The book was very well written and showed mathematically that single layer perceptrons could not do some basic pattern recognition operations like determining the parity of a shape or determining whether a shape is connected or not.

associative mapping in which the network learns to produce a particular pattern on the set of input units whenever another particular pattern is applied on the set of input units.

This is used to provide pattern completition, ie to produce a pattern whenever a portion of it or a distorted pattern is presented.

nearest-neighbour recall, where the output pattern produced corresponds to the input pattern stored, which is closest to the pattern presented, and interpolative recall, where the output pattern is a similarity dependent interpolation of the patterns stored corresponding to the pattern presented.

Yet another paradigm, which is a variant associative mapping is classification, ie when there is a fixed set of categories into which the input patterns are to be classified.

Whereas in asssociative mapping the network stores the relationships among patterns, in regularity detection the response of each unit has a particular 'meaning'.

Supervised learning which incorporates an external teacher, so that each output unit is told what its desired response to input signals ought to be.

important issue conserning supervised learning is the problem of error convergence, ie the minimisation of error between the desired and computed unit values.

For threshold units, the output is set at one of two levels, depending on whether the total input is greater than or less than some threshold value.

Sigmoid units bear a greater resemblance to real neurones than do linear or threshold units, but all three must be considered rough approximations.

To make a neural network that performs some specific task, we must choose how the units are connected to one another (see figure 4.1), and we must set the weights on the connections appropriately.

We can teach a three-layer network to perform a particular task by using the following procedure: Assume that we want a network to recognise hand-written digits.

The network would therefore need 256 input units (one for each sensor), 10 output units (one for each kind of digit) and a number of hidden units.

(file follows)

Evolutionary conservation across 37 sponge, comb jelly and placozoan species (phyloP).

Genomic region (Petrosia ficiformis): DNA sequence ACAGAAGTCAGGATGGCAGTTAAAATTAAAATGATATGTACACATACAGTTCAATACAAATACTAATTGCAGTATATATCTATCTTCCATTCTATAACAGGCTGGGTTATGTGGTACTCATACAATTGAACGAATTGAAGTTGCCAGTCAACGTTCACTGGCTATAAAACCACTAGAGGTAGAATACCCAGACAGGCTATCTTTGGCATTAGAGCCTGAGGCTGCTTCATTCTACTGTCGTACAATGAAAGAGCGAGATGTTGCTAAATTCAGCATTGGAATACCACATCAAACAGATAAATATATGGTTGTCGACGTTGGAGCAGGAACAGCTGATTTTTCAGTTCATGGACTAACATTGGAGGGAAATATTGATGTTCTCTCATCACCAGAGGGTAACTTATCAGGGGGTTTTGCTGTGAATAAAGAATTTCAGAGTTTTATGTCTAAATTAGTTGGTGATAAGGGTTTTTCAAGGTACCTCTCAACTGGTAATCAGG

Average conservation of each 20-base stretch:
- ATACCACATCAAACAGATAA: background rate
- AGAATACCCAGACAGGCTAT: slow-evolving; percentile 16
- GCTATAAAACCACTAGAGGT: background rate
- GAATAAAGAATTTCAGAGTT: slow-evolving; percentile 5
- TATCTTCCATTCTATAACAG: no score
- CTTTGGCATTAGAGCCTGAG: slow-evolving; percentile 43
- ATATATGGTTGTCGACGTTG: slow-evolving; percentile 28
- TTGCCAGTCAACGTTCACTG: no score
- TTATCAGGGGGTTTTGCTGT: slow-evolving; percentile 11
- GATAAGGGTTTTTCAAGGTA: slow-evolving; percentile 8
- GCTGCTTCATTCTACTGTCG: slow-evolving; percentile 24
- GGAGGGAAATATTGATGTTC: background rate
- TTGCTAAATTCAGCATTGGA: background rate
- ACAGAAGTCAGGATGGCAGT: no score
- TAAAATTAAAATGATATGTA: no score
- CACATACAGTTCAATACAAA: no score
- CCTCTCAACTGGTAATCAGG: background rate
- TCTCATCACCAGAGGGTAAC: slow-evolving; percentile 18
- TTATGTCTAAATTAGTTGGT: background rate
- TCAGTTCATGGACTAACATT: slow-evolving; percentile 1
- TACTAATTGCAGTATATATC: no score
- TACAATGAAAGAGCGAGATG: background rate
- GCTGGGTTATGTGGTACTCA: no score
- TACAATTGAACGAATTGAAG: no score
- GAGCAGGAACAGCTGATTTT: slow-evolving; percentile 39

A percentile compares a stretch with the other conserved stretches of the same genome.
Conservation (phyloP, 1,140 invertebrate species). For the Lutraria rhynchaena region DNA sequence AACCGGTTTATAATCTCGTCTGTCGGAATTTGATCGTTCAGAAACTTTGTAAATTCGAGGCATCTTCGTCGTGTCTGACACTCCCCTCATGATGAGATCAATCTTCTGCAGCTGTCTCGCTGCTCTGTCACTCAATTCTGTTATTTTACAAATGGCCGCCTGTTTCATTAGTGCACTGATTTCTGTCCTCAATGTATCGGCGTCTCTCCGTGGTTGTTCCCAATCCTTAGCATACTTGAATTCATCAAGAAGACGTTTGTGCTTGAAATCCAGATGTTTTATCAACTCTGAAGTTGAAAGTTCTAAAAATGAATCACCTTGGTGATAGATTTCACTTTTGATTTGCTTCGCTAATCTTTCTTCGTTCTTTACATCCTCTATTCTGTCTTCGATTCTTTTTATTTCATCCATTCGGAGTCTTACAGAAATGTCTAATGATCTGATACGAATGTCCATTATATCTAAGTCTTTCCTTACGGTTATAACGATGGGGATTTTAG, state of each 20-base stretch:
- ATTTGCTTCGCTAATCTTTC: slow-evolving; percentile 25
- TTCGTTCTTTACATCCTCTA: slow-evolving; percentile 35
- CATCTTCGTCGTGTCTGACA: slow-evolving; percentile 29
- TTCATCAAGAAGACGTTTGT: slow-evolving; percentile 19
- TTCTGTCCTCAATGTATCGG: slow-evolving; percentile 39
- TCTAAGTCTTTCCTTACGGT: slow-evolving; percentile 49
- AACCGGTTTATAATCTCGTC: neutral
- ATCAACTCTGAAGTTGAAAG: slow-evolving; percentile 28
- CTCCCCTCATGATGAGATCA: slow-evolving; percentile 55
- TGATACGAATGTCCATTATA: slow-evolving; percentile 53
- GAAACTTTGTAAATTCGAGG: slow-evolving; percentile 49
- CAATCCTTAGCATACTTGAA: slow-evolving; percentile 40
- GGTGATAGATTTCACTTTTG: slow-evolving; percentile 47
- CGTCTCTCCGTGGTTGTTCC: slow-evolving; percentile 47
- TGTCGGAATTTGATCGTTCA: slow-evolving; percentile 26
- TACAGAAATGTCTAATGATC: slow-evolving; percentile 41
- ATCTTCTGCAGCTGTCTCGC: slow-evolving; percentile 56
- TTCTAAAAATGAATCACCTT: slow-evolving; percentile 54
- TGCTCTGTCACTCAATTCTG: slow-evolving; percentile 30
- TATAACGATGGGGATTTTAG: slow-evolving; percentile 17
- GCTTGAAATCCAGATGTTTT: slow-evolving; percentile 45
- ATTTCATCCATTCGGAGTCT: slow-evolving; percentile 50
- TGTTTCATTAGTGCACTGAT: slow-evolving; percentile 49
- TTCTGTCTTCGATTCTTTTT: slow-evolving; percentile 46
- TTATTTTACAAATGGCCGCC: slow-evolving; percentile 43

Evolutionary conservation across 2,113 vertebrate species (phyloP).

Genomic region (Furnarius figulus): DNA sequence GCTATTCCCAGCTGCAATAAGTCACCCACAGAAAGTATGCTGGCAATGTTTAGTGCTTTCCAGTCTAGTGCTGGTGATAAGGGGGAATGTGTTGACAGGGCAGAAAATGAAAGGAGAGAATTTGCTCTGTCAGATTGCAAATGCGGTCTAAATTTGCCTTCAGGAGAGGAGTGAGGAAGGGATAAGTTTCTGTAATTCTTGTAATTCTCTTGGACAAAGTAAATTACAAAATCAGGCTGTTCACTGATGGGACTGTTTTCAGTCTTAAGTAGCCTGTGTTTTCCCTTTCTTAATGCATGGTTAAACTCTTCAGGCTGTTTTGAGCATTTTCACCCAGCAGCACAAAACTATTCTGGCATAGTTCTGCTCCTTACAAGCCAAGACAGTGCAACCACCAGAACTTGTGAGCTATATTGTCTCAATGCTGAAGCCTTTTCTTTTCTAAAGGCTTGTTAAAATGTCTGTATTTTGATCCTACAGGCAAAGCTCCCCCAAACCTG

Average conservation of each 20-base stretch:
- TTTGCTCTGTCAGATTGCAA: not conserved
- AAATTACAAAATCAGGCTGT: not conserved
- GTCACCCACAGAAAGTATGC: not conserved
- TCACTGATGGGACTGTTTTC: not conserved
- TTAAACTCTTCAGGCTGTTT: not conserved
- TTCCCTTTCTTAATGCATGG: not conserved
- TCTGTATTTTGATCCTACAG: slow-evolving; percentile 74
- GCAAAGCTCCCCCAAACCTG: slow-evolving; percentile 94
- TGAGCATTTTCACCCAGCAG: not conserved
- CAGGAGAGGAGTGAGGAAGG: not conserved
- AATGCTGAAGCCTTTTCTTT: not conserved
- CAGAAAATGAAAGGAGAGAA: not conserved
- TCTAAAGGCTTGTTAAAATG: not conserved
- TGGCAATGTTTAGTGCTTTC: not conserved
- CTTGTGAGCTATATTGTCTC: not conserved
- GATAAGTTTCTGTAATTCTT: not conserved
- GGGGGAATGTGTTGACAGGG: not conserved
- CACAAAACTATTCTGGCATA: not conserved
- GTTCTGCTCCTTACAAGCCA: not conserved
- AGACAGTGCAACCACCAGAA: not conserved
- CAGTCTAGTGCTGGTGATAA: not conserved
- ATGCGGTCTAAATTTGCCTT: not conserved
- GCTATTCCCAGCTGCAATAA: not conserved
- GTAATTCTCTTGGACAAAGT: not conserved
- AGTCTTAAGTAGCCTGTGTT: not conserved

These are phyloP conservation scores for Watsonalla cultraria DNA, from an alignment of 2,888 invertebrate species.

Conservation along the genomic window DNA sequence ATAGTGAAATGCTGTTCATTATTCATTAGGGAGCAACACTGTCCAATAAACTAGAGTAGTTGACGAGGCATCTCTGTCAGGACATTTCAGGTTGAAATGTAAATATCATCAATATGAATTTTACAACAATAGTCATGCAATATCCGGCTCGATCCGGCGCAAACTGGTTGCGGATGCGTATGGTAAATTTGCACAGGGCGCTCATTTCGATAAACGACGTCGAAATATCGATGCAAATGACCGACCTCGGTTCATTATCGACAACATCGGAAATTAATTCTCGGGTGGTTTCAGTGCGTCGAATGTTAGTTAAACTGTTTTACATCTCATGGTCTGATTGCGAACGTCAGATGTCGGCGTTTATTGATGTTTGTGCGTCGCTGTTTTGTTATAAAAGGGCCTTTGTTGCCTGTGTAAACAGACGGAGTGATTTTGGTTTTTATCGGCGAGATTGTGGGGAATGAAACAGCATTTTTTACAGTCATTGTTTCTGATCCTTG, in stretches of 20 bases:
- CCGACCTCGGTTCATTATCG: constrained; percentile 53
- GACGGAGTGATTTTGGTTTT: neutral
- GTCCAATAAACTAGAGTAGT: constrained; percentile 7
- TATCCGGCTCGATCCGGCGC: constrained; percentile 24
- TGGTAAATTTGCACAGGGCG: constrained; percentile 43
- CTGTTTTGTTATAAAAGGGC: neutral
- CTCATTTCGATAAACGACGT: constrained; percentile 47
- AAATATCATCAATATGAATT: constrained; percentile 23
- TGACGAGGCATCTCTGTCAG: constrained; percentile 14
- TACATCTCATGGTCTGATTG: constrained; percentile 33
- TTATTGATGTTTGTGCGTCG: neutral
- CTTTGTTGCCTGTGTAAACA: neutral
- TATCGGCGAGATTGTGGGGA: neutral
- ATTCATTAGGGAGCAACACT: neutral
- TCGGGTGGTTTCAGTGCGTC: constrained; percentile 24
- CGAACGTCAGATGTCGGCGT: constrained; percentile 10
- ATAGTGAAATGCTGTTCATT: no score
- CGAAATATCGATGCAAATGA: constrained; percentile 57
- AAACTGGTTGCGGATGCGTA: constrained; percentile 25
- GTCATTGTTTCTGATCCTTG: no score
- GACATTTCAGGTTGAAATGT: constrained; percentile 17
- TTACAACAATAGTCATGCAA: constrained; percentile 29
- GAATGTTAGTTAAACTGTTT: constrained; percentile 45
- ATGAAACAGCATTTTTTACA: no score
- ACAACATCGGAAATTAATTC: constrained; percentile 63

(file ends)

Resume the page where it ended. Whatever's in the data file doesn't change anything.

For each kind of digit recorded by the sensors, the network should produce high activity in the appropriate output unit and low activity in the other output units.

To train the network, we present an image of a digit and compare the actual activity of the 10 output units with the desired activity.

Next we change the weight of each connection so as to reduce the error.We repeat this training process for many different images of each different images of each kind of digit until the network classifies every image correctly.

To implement this procedure we need to calculate the error derivative for the weight (EW) in order to change the weight by an amount that is proportional to the rate at which the error changes as the weight is changed.

It was developed independently by two teams, one (Fogelman-Soulie, Gallinari and Le Cun) in France, the other (Rumelhart, Hinton and Williams) in U.S. In order to train a neural network to perform some task, we must adjust the weights of each unit in such a way that the error between the desired output and the actual output is reduced.

To compute the EA for a hidden unit in the layer just before the output layer, we first identify all the weights between that hidden unit and the output units to which it is connected.

After calculating all the EAs in the hidden layer just before the output layer, we can compute in like fashion the EAs for other layers, moving from layer to layer in a direction opposite to the way activities propagate through the network.

Since neural networks are best at identifying patterns or trends in data, they are well suited for prediction or forecasting needs including:

Neural networks are ideal in recognising diseases using scans since there is no need to provide a specific algorithm on how to identify the disease.

Diagnosis can be achieved by building a model of the cardiovascular system of an individual and comparing it with the real time physiological measurements taken from the patient.

If this routine is carried out regularly, potential harmful medical conditions can be detected at an early stage and thus make the process of combating the disease much easier.

model of an individual's cardiovascular system must mimic the relationship among physiological variables (i.e., heart rate, systolic and diastolic blood pressures, and breathing rate) at different physical activity levels.